Fred and I bought bikes last week. Said bikes are used, ancient, rusted, and together cost less than $150. My bike has stem shifters and rumbles in agony when I turn left. Fred's bike was evidently made in an era when neon pink was considered an emblem of masculinity. It also pops and clicks every block or so. Fred claims it's because it has "bicycle incontinence" (I'm not sure he knows what incontinence really means), and it just has a hard time knowing what speed it wants to go.
We guard our bikes with our lives. So far we've refused to let them out of our sight because Davis is notorious for stolen bikes. At the very least, we're convinced someone will steal parts from our bikes (although admittedly we're not sure which rusty parts someone would want to steal). This newfound paranoia has presented several interesting predicaments, such as rearranging our entire living room furniture to accommodate the bikes as permanent fixtures and the mocking looks we receive when we insist on wheeling our clunkers inside restaurants. We even plan on riding them to church. We're in love. Oh, with each other? Right, and our bikes too.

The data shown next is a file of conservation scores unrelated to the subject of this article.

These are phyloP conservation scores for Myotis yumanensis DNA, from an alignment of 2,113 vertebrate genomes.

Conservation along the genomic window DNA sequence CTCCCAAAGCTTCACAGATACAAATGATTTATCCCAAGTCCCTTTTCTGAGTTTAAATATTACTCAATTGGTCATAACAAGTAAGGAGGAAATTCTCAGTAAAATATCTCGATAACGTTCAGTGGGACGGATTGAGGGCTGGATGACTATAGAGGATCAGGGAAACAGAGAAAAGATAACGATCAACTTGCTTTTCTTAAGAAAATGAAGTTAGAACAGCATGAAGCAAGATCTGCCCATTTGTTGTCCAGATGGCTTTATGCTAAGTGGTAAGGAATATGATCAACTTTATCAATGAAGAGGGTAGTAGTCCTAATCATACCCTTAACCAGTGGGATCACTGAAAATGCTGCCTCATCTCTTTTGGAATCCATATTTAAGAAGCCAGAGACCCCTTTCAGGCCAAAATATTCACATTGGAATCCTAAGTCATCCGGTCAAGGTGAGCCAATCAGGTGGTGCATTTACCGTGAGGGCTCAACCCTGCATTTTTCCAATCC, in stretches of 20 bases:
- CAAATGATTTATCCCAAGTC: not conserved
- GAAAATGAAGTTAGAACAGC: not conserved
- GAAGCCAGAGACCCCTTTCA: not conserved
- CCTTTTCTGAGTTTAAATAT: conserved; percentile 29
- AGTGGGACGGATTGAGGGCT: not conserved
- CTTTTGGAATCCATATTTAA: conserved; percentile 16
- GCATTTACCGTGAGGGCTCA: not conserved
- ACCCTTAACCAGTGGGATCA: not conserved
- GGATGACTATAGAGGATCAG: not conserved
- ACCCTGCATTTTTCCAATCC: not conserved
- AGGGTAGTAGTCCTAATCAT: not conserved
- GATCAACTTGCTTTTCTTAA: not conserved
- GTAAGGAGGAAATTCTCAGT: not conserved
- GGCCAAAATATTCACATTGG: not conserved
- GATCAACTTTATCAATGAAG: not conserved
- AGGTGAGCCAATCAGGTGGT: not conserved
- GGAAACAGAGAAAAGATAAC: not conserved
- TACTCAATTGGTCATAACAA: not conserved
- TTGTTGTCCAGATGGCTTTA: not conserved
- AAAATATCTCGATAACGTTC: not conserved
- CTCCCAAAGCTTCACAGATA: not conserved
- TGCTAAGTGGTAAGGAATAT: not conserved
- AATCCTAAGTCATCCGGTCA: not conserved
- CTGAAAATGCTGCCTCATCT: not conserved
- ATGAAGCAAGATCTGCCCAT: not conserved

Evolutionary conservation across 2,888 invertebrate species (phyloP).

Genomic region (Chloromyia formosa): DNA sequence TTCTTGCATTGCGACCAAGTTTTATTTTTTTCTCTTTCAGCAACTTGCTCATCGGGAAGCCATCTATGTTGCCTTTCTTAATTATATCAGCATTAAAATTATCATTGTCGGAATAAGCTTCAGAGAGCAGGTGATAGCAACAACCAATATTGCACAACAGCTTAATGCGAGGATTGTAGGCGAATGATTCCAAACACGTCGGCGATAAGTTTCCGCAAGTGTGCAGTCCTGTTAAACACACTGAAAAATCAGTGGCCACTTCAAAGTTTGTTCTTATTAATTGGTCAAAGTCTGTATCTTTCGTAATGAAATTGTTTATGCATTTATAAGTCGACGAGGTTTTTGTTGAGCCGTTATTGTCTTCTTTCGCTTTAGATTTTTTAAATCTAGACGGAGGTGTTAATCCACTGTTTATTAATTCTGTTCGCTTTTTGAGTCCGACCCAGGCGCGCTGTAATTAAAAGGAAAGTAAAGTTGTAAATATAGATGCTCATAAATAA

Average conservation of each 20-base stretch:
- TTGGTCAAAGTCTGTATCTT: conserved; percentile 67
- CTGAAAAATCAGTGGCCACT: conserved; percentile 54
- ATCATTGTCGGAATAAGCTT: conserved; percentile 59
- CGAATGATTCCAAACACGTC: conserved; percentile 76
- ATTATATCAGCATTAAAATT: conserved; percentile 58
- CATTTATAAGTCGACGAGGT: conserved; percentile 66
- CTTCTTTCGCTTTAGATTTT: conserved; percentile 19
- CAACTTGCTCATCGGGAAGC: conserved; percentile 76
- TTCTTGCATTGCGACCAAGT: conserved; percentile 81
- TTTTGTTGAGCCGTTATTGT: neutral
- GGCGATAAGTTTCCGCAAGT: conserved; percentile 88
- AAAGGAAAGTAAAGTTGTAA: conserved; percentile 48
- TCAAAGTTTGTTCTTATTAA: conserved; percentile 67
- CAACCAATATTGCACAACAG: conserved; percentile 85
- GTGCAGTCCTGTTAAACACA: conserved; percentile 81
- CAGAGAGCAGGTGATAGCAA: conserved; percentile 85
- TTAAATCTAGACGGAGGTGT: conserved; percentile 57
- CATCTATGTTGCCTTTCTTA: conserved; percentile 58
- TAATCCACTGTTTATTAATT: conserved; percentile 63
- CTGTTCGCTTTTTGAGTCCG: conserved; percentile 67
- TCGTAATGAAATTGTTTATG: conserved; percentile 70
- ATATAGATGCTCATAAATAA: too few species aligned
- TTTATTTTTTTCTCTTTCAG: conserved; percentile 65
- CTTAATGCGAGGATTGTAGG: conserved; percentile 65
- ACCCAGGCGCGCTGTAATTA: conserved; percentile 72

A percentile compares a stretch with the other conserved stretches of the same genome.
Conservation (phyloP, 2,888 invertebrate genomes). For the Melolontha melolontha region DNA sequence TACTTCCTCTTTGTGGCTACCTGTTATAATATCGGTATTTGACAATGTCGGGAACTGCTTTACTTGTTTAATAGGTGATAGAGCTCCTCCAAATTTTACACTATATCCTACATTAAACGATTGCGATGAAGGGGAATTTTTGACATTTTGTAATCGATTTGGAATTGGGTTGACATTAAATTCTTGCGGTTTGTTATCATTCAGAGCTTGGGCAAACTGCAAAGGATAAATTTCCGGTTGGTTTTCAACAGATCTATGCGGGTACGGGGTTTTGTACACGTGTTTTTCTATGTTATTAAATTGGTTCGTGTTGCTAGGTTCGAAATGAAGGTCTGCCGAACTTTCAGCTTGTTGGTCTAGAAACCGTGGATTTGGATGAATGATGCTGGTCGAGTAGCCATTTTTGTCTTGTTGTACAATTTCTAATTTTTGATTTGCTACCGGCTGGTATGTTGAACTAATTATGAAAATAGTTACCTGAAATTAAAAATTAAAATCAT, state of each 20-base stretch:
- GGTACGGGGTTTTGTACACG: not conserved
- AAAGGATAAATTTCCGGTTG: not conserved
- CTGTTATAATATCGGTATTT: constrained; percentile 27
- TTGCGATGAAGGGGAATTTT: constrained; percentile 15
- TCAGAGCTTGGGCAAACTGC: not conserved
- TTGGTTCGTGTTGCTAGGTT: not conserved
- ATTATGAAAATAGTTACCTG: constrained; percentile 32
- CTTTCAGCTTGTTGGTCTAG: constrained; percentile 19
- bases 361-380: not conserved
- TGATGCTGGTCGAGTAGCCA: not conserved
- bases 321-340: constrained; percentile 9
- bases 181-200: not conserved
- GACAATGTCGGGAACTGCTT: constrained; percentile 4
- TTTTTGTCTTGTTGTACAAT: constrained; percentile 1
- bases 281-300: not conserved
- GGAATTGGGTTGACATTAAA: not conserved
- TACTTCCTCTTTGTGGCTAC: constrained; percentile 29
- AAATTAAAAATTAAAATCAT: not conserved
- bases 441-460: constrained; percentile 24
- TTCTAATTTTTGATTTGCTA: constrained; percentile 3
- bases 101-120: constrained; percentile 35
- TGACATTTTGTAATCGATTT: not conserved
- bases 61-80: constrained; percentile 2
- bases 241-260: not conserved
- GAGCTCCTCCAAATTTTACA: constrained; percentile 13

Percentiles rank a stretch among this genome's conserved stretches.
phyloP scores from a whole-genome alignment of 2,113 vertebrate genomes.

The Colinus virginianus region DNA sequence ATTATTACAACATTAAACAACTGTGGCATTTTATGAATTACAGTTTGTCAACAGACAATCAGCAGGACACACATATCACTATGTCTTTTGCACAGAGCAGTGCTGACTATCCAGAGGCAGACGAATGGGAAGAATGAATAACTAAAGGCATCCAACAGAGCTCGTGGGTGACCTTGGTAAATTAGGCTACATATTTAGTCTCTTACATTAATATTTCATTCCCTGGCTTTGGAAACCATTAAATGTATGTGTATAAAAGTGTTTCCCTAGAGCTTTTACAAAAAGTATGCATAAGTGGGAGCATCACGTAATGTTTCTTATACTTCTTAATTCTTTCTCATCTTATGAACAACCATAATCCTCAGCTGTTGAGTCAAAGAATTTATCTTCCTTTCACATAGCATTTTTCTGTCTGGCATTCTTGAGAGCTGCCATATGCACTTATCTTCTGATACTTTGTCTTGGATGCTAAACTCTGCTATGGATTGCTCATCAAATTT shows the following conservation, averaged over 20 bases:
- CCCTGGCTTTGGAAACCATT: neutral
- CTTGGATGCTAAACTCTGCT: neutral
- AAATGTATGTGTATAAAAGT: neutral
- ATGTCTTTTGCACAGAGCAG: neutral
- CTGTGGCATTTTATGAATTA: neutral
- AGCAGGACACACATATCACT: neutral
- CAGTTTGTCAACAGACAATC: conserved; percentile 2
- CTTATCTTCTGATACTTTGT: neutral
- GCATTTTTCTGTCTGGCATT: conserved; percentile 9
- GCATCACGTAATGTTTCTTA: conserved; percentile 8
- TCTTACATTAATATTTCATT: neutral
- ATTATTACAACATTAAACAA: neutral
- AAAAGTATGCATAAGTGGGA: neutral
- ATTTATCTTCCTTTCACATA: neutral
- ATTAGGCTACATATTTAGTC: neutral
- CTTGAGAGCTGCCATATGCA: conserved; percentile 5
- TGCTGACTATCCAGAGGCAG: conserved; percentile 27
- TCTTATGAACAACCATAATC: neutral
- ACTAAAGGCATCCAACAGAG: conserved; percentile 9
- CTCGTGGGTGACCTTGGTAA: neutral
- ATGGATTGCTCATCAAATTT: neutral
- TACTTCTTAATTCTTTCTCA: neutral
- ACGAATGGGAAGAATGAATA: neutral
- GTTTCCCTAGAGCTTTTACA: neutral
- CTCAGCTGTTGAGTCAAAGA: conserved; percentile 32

Don't mind the construction paper Christmas tree donned with string "twinkle lights" and (not pictured) an origami star colored with a yellow high lighter marker. We realize Christmas was two months ago. We also realize a construction paper tree is a pathetic poor man's excuse for a real tree, but in case you didn't already know, paper comes from real trees. See, they're practically the same thing anyhow. We can even smell pine needles if we pretend hard enough.
*What Fred said when he meant "bicyclists."